I didn’t know you were having your second baby. Congrats!
Thanks Holly! I haven’t been talking about it too much. We’re really excited though.
First: Mazel tov on the new baby! Second: Thank You for a TERRIFIC Cav – what a great debut!!
Thank you Hank. And thanks again for the opportunity to host.
I was fascinated to find that my most wealthy entrepreneurs….the guys you think would be HUGE risk takers….were some of the most risk-adverse people I’ve ever met. What I learned from them is that pushing yourself beyond your boundary and then carefully evaluating all the threats will make taking action easier.
I think that’s a great example of knowing when to take risks and when to be conservative. I have a friend who runs his own web design business with multiple employees. It’s a pretty risky proposition for him, but it has a ton of upside as well. But all of his money is in cash, because he just doesn’t want to take risks in other parts of his financial life. I can certainly understand that.
One month! Christmas baby perhaps? I think about risk taking all the time. I tend to want to stay in my comfort zone too, but I know as an entrepreneur I need to be willing to try and fail a bit more. I can do that on some emotional level, but the financial part of it scares me.
Could be! We’re hoping he gets here a little earlier, but the due date is 12/21 so Christmas is certainly in play.
I’m working on taking inspiration from people like you and forcing myself out of my comfort zone. I think the discomfort is actually a good sign that I’m on the right track.
Huh, I’d never heard of this cavalcade before but I do like thinking about risk. I’m not sure I’m in the best position to evaluate my own perspective on risk. Sometimes I think I’m averse, but when I tell people certain approaches we take (e.g. – our next home savings bucket is only 50% cash, 30% total bond market, 20% stocks) we appear to be taking too many risks.
A lot of times risk is relative. If you don’t have a hard deadline by which you NEED a new house, then the upside of including some stocks in that savings might really be worth it. The best case scenario is have you have extra savings and the worst case is that you have to wait a little longer. For others that might be a bigger deal, and thus riskier. There’s no way to look at it from a one-size-fits-all perspective.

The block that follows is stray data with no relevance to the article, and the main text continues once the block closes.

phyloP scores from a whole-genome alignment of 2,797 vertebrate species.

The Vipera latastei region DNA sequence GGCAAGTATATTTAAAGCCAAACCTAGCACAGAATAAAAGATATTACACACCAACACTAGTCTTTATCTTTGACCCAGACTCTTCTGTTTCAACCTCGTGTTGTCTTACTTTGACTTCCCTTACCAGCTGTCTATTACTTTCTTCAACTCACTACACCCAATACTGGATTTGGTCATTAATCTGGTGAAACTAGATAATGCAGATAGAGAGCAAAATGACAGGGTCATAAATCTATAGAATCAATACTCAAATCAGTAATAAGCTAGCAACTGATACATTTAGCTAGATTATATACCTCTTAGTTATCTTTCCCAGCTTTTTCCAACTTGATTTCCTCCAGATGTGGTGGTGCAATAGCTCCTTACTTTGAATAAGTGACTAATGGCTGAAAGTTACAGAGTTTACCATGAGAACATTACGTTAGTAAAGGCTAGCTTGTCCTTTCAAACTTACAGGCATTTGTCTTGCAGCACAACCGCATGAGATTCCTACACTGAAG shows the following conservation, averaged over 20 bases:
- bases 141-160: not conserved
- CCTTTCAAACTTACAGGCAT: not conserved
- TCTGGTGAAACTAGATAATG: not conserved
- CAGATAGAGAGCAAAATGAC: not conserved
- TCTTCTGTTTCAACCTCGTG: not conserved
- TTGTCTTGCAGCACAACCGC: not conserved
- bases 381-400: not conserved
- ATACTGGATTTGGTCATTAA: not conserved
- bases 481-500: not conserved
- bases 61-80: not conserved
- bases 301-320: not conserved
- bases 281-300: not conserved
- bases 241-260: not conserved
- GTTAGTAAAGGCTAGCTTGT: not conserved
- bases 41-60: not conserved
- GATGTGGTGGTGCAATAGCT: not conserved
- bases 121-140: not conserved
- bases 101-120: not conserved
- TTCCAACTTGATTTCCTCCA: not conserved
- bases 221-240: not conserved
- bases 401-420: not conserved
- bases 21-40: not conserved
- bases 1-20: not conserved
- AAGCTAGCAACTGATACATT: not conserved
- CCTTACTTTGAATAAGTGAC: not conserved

Those are some big changes for three years. Congrats on the new baby!
Thanks a lot Kim!
Congrats on your second baby! Also thanks for the great articles.
Thanks a lot!
Congrats! And kudos for making the leap into blogging 🙂
There is a general idea out there that risk is good. It’s not always good! But it can come with some reward as you’ve pointed out. Congrats on your second child.
Thanks a lot! There’s definitely a balance to be struck. That balance will be different for everyone, but it’s tough to live your life at either extreme.
Great quote about Life passing you by if you aren’t willing to put yourself out there. I am very much like you in that I don’t like to leave my comfort zone generally. But I’ve also learned the value of taking risks. I took a lower paying job in a field that was one I was looking to pursue. I went to grad school part time. I’ve always thought about starting a business or something, but those are always risky. Plus, being in a stable government job is a bit of a golden handcuff. Anyway, baby #2 is coming soon right? Exciting time!
Yep coming soon! Starting to get very exciting.
I hear you on the job front. It’s nice to have the security but it makes it even harder to take risks when the risk is losing something so stable. I think you just have to figure out what it is you really want and if it takes a little bit of risk to get there, it’s probably worth it.
I liked your emphasis on a stable base to allow you to take risks. I’ve made some odd choices over the years, that panned out really well, but in each case I was able to make that leap because of a firm foundation I’d built earlier that could absorb the blow if everything fell apart (although luckily, it hasn’t yet ;o) Great articles, too!
Great to hear! That’s exactly what I’ve tried to build for myself and my family as well. The ability to make choices we really WANT to make, that might look risky or “spendy” in isolation, but are made less so because of the stability we built in other areas. Glad you’ve been able to make it work!